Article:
It's intro is a melody nicked from a track called "Anji" by our eternal hero Davey Graham, whom Simon was presumably turned onto during his brief U.K. sojourn. Originally copies of the LP incorrectly credit Bert Jansch with writing the track.
Which leads us to Side Two ....and a note for note cover version of Graham's acoustic instrumental "Anji, which though lacking the nimble fingers of the original still comes off pretty well and gets an A+ for probably being the first Americans to cover the master. There are more bits of "plagiarism/inspiration". The next "Richard Cory", is lifted from a poem by American poet Edwin Arlington Robinson in title and storyline, though Simon adds some gritty industrial realism with his lyrics while a groovy little three chord "Memphis" style lick shuffles in the backdrop amongst the "Highway 61 Revisited" style organ/guitar/bass/drums. Our song's protagonist is a wealthy industrialist/philanthropist, whose money can't buy him happiness so he goes home and puts one in his brain as seen through the eyes of a prole eking out a meager existence in one of his factories. The suicide topic continues with a social observation on "A Most Peculiar Man" (pre-dating Ray Davies similar topic "Did you See His Name"), about a loner who ends it all as seen through the eyes of of his fellow apartment dwellers (one can easily imagine a 1960's NYC apartment building). There's some brilliant stuff going on in this one, especially the discordant acoustic guitar slashes when the actual suicide is touched upon in the song and faint keyboards that sound like chimes. "We've Got A Groovy Thing Goin'" takes Nat Adderley's "Work Song" (made popular with rock n' roll crowd via fellow Columbia artist Oscar Brown Jr.) and rearranges a few notes and adds new lyrics, still it's a groovy little number!! "I Am A Rock" closes the album. It's perhaps the greatest misanthrope anthem of all time. Again the groovy "Highway 61 Revisited" arrangement brings it home and again one can't help but conjure up seedy images of the old Big Apple before Disney/Giuliani wiped away the filth and an individual who doesn't want to move beyond the four walls that safely surround him.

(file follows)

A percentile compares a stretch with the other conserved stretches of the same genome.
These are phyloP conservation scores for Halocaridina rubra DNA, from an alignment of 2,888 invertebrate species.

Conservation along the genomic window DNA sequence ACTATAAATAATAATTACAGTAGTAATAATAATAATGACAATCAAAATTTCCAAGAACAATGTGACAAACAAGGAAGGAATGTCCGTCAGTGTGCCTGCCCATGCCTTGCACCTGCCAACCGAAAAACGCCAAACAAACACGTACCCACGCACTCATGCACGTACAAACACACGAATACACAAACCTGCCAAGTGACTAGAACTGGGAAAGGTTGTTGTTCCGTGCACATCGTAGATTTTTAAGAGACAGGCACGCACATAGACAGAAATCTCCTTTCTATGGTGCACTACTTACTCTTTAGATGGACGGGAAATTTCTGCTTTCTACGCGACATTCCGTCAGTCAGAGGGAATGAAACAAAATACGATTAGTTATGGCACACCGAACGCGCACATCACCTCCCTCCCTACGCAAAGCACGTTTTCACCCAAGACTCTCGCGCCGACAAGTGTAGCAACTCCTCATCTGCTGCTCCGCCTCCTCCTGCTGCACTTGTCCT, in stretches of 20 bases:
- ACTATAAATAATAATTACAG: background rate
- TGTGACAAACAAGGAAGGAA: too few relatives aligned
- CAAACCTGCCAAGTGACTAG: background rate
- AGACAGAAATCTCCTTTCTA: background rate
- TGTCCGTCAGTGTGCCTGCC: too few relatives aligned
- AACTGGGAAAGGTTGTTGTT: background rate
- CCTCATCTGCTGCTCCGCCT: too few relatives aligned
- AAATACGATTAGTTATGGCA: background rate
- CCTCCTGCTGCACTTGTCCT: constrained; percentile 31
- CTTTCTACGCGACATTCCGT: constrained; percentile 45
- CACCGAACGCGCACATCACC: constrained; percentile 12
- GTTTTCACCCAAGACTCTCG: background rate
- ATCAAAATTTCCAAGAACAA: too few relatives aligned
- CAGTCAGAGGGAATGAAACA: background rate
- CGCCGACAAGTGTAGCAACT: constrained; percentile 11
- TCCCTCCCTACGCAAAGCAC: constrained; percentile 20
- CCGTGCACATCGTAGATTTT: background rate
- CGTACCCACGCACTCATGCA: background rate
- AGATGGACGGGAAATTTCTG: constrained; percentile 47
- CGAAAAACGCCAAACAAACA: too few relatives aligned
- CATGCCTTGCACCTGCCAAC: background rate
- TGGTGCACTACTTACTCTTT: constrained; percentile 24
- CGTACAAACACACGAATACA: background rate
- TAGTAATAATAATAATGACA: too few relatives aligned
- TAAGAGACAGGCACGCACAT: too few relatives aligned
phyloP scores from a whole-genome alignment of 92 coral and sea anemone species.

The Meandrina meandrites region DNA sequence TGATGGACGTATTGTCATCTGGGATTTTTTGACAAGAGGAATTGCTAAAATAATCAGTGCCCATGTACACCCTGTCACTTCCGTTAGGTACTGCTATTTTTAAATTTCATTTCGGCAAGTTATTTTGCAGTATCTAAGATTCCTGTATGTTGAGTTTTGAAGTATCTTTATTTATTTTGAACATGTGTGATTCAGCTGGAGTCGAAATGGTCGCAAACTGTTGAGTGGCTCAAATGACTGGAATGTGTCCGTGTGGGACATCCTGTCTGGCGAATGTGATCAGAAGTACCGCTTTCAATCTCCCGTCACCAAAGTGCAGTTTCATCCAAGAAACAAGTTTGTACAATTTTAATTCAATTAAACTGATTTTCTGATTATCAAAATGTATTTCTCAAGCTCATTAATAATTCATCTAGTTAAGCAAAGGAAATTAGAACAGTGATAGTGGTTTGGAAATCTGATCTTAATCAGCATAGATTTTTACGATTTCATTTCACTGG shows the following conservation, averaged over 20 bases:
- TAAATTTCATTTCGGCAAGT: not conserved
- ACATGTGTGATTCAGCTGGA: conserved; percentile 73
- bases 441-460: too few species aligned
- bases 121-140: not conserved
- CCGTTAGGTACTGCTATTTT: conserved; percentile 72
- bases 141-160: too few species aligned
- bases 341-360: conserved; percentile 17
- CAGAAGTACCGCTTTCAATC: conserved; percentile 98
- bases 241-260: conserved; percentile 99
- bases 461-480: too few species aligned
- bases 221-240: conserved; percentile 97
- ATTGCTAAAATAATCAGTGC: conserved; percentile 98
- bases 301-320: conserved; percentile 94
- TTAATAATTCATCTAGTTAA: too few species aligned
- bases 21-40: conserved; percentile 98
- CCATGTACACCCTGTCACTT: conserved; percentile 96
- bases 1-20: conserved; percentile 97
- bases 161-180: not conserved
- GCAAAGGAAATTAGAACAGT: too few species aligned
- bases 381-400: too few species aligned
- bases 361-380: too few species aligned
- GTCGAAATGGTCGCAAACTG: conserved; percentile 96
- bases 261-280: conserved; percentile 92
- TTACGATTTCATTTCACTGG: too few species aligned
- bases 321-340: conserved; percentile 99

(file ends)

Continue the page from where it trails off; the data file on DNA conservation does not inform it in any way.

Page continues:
"I have my books and my poetry to protect me. I am shielded in my armor. Hiding in my room, safe within my room, I touch no one and no one touches me"
Wow, solid stuff.
Of course our heroes across the pond wasted precious little time getting in on the "Sounds Of Silence" bandwagon. In the U.K. The Hollie's cut "I Am A Rock" on their January '66 LP "Would You Believe" (Parlophone PMC 7008), Justin & Karlsson cut a decent version of "Somewhere They Can't Find Me" in February '66 (Piccadilly 7N 35295), Adam, Mike & Tim served up " A Most Peculiar Man" in April '66 (Columbia DB 7902), Them released their final single with Van Morrison, a rocking version of "Richard Cory" in May '66 (Decca F 12403) and The Kytes released "Blessed" in June of '66 (Pye 7N 17136). Of course none of these made any chart impact whatsoever as the originals were riding high in Britannia. While over in Sweden Ola & The Jangler's cut a half decent version of "We've Got A Groovy Thing Goin'" in their mother country as the flip side to "Poetry In Motion" (Gazell C-186) in '66.